Sometimes when we are learning a new language, we are only a vowel sound or a correctly accented syllable away from being understood. Or worse yet, we can be understood perfectly, but not say what we intended to say. It is important for visitors in Mexico to remember that we might be speaking Spanish to someone for whom Spanish is a second language and that they might not be able to “make the leap” to what we are trying to say, when we are only a vowel sound away. Waiters, taxi drivers, and other service providers in a cosmopolitan town like San Miguel de Allende are used to hearing foreign accents and mispronunciations, but sometimes the further we get from cities the more difficult it can be to make ourselves understood.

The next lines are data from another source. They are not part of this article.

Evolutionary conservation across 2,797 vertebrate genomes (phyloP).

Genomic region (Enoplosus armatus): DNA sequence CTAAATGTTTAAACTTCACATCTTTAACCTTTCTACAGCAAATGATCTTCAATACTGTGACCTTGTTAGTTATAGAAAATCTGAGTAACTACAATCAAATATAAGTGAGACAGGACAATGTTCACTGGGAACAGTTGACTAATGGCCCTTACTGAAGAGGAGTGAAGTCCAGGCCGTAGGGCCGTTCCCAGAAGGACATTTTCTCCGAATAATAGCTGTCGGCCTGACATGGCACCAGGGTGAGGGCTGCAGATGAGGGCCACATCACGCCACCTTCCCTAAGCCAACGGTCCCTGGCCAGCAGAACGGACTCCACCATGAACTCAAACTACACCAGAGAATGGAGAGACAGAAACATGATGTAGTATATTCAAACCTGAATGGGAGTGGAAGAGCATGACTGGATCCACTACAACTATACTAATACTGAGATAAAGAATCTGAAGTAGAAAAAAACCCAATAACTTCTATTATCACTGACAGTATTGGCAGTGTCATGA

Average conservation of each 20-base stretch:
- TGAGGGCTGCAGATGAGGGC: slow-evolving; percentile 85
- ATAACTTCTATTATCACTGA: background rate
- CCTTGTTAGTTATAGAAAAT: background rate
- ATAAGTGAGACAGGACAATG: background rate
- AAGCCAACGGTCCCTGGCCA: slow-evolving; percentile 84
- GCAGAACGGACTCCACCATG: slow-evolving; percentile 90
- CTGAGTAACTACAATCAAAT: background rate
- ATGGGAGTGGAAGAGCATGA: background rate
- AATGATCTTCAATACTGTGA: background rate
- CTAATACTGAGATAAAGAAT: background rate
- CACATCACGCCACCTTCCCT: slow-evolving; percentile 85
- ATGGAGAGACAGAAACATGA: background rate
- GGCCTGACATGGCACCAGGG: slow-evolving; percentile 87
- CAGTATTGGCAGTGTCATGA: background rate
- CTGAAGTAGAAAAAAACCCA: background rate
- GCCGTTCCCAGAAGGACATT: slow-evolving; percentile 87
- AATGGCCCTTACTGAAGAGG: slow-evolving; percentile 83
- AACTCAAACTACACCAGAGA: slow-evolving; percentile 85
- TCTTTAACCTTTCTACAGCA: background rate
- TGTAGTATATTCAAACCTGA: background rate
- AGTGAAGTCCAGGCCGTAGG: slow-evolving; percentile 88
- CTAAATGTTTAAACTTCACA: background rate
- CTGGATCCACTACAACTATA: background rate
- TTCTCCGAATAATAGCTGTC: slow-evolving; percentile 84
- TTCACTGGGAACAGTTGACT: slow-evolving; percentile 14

Imagine being in a little pueblo off the beaten path and telling the young waitress in a family restaurant that you would like to order. “Quiero ordeñar,” you say, full of confidence in your ability to handle this situation. Confused, the young woman backs away from your table and rushes into the kitchen to tell her mother that there are a couple of Gringos who just came in and want to milk the goats!
Ordeñar: to milk
Ordenar: to order
How to ask for eggs in a market; and, how not to ask for eggs in a market. The next Gringoism will tell you!